After all, this is just how demigods were.

Ren blacked out every time she hit the ground, each time regretting her decision more and more. That one mistake could lead to this…

She looked up into the bloodshot eyes of the demigod, and couldn’t help but wonder. Was this even ten percent, no, one percent of her real power? Was it even one in one-thousandth? It was said in legends that Heracles could topple mountains, dig rivers, and hold up the sky. The power she had so foolishly claimed to be Nayeli’s limit, the power that she herself had now obtained… it was nothing next to the true power of a demigod. She saw that now. This whole time, she’d been holding back.

Ren doubted it was intentional. With strength like that, with power like that… the world must feel like it’s made of glass and paper mache. One mistake or one bad day could mean the deaths of millions. Maybe more. What was happening now was proof of that. You’d have to find some way to contain that power to protect the world you lived in, to stop yourself from destroying everything. It must’ve taken years of discipline and building block after mental block just to attain the shaky level of restraint she’d shown in their fight, and she’d been fully ready to die to protect what little peace she’d managed to build in her life… before Ren pushed that button, and pushed her over the edge.

The bloodied and crazed demigod raised her fist, preparing the strike that would end the world. Ren stared at its shadow like it was a black star at high noon. Somehow she felt oddly at peace with this.

I’m like an insect next to her. An insect trying to fly towards the sun.

She smiled weakly. She was going to die now. She could feel it. Nothing was going to stop this indestructible god of war. Maybe nothing ever would. But if she was going to die, she was going to die thinking of something happy.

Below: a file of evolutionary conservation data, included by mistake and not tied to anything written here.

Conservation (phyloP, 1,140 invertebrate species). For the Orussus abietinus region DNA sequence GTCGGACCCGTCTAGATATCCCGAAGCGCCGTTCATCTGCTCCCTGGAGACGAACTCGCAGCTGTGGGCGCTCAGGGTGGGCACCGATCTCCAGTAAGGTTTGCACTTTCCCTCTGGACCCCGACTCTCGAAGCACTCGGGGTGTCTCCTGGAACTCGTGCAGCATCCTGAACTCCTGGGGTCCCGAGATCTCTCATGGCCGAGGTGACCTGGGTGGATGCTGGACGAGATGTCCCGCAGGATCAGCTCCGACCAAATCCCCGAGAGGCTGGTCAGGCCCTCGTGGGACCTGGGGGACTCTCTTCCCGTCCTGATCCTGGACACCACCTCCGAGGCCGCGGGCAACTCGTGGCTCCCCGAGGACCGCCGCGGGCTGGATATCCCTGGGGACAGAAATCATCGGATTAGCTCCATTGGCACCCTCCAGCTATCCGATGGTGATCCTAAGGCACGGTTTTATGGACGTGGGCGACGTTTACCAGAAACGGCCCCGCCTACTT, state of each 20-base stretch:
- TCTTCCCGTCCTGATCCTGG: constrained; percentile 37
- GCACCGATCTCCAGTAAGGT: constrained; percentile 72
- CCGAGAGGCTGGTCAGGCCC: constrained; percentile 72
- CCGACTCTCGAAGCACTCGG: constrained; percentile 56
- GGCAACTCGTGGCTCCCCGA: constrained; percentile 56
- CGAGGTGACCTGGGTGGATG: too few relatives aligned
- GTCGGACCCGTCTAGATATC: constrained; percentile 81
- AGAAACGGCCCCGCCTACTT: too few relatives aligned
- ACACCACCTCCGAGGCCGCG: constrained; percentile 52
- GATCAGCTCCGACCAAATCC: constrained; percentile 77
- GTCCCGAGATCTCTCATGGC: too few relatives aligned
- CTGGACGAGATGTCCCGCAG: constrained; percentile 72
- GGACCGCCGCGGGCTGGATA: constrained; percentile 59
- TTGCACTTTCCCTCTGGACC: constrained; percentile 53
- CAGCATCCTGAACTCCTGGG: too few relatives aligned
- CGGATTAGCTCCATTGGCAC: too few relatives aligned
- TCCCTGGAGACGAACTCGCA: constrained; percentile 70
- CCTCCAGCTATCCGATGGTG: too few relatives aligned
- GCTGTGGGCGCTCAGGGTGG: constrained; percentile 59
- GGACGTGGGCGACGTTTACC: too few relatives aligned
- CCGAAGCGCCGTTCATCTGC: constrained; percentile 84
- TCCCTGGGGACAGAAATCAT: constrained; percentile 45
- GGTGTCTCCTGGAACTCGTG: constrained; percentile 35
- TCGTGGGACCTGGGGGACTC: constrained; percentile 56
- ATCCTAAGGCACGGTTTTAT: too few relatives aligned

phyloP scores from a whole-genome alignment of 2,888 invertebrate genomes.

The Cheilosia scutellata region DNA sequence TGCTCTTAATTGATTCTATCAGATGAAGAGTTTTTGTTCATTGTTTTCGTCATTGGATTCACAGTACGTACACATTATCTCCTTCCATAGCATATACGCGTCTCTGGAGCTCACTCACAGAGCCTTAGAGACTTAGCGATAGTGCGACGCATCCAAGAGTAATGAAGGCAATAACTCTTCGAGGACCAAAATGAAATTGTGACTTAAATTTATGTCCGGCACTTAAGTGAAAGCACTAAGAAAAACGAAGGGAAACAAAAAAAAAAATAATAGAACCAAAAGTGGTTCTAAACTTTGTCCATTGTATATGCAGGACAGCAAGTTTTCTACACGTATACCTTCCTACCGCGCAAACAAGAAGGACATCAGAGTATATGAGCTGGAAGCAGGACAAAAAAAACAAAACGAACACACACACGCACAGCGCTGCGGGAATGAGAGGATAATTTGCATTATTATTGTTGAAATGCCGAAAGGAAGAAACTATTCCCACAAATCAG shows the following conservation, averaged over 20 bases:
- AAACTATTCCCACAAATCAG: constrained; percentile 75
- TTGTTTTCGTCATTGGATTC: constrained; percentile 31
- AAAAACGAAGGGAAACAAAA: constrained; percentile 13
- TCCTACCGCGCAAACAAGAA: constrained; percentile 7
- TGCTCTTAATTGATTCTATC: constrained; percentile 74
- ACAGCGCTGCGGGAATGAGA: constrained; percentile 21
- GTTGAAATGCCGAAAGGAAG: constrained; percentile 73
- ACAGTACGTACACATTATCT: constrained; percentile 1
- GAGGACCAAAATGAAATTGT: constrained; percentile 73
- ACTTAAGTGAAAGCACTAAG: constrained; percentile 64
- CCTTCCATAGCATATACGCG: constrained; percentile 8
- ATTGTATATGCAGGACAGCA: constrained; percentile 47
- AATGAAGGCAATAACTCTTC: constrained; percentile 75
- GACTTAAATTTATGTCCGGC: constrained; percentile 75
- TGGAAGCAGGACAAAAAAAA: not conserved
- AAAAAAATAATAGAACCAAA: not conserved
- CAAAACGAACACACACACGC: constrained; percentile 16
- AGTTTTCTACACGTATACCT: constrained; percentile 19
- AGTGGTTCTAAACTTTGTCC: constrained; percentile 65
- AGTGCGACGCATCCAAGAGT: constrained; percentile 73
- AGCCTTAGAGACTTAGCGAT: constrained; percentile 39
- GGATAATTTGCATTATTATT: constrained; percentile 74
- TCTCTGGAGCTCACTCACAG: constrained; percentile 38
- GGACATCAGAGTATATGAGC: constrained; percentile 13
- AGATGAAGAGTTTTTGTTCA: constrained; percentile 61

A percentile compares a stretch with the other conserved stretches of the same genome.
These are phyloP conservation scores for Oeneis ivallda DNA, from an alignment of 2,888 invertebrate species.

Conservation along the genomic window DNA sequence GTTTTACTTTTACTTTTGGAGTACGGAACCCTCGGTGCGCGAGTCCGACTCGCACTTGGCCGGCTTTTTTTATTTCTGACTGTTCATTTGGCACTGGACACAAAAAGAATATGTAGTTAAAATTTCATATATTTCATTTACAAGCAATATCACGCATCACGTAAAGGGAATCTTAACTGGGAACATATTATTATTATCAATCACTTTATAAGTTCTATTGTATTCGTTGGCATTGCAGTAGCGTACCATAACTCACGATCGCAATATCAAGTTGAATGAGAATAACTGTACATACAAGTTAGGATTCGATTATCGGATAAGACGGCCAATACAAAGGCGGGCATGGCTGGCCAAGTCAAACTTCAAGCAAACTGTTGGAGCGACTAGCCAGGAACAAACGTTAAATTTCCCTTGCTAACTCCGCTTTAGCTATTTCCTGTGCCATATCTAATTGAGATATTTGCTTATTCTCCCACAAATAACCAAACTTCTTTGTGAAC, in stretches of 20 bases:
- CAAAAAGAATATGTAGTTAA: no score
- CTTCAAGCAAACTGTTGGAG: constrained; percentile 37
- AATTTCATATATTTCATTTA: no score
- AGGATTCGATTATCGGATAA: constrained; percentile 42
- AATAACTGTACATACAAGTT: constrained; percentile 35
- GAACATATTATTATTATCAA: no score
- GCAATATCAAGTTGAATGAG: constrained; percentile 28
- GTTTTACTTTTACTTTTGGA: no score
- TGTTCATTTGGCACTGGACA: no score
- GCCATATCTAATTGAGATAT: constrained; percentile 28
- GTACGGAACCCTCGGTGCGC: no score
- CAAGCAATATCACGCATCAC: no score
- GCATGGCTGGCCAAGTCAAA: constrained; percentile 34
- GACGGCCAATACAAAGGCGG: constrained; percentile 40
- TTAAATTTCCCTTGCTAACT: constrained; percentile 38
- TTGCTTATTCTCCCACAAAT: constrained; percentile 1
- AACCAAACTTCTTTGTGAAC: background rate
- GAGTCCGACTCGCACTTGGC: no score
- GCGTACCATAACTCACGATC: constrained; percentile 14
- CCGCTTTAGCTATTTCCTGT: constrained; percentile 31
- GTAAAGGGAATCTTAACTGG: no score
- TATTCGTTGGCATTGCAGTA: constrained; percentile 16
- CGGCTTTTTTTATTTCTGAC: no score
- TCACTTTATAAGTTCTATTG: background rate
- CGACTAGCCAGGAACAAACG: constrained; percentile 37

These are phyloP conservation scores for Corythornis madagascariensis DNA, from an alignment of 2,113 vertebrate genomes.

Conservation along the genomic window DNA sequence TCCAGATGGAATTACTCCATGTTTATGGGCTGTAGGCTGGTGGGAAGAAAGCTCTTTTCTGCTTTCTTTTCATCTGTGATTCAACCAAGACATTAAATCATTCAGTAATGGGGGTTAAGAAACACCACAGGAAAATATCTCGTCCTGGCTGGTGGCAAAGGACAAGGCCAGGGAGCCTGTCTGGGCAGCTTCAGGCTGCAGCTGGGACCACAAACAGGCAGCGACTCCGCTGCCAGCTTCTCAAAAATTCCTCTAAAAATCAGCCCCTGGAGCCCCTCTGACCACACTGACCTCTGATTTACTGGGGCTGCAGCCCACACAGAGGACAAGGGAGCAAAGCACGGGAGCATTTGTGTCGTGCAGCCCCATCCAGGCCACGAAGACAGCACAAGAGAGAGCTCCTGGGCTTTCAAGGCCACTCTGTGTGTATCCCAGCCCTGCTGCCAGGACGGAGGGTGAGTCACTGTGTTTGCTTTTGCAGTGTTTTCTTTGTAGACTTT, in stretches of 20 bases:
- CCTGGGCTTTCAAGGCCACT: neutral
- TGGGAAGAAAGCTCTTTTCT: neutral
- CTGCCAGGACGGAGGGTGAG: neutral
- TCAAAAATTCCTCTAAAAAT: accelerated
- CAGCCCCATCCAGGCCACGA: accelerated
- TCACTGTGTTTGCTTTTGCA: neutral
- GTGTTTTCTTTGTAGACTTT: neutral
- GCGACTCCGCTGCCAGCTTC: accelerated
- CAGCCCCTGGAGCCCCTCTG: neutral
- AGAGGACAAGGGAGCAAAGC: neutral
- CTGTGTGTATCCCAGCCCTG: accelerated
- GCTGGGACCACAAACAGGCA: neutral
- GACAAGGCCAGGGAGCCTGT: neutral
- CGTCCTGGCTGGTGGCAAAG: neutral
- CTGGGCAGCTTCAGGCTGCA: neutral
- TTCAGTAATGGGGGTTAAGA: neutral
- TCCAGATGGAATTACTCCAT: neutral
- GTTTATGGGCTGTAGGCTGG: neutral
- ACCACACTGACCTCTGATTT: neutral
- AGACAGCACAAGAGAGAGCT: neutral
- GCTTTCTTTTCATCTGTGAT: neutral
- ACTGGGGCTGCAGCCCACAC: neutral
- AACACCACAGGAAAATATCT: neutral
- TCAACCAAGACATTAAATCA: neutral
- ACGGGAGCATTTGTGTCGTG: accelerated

Ren laughed. Remember that day… when this all began?

Ren stood on the side of the train tracks next to a suit of shogunate-era armor, guarding it while Kichirō was away. The atmosphere here was deathly oppressive. Ever since they had left the island, she hadn’t felt like speaking. It was just her, the armor, and complete silence. The station was deserted. People were being told to stay in their homes, and there was constant radio coverage of what had just happened outside their little island world. The natural world had finally met the supernatural. Nothing would ever be the same again.

But now, none of that mattered.

Ren stared at a puddle on the tracks. She had killed her father. The rest of the clan backed down, but she would never be welcome back there now. She was an exile, an outcast, in all of oni society. She was on her own.

Maybe in a way the timing of these events was a blessing. With the revelation of the fae, she could wander freely. If she was unable to return home, at least now she could go wherever she wanted to. But… that didn’t mean she’d be accepted there either.

Ren sighed. She didn’t have the strength to be angry anymore. It was what it was. She was alone in the world now. An oni without a clan, or even a father. She had no more family, she’d fallen to the lowest of the low and out of oni society, and she had nowhere else to go.

She looked at the suit of armor containing the injured Yoshirō that was standing next to her. What had happened these last few days… what had happened? The whole thing was a blur. There was still so much neither of them knew or understood about their situation. In many ways, it was like being born again into a world wholly different than the womb they had been sheltered by before. The womb of the forest on that island, cut off from the rest of the world. All they did know was that none of them were the same.

The suit of armor reached over with a clunking sound, tapping her on the shoulder. It slowly turned its head, the sound of plates clinking against each other as the joints moved. Ren frowned.

“<What do you want?>”